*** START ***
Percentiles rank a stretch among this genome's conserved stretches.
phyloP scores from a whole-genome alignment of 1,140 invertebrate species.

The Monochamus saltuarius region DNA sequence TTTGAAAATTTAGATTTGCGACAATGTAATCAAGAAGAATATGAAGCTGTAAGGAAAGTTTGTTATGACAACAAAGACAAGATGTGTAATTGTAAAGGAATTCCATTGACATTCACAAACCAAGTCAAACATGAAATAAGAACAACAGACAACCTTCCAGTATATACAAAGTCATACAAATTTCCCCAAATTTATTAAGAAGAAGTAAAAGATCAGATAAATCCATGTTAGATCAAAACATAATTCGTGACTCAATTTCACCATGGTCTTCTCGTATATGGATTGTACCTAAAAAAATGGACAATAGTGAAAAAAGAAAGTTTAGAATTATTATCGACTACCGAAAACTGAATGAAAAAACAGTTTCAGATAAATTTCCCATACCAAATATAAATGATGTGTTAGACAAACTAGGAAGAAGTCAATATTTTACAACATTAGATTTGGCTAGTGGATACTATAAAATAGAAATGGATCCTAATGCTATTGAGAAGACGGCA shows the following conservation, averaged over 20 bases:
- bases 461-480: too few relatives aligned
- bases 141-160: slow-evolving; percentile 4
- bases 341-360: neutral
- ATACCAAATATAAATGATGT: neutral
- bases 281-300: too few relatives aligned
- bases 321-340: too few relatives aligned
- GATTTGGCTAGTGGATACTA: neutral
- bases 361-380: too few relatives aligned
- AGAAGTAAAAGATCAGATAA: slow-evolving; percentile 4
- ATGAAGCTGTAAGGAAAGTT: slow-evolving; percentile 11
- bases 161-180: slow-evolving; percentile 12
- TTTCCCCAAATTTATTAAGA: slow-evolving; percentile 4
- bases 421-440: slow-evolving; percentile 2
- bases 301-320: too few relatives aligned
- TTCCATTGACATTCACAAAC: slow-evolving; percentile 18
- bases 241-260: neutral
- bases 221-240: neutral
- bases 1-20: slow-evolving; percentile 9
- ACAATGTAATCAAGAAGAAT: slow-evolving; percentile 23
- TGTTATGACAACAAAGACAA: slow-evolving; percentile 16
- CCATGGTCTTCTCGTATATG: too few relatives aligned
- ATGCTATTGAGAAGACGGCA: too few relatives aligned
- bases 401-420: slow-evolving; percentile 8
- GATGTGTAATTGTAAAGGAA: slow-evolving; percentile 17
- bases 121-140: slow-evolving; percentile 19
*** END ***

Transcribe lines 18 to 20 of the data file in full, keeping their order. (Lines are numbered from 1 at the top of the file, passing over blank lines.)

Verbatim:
- TTCCATTGACATTCACAAAC: slow-evolving; percentile 18
- bases 241-260: neutral
- bases 221-240: neutral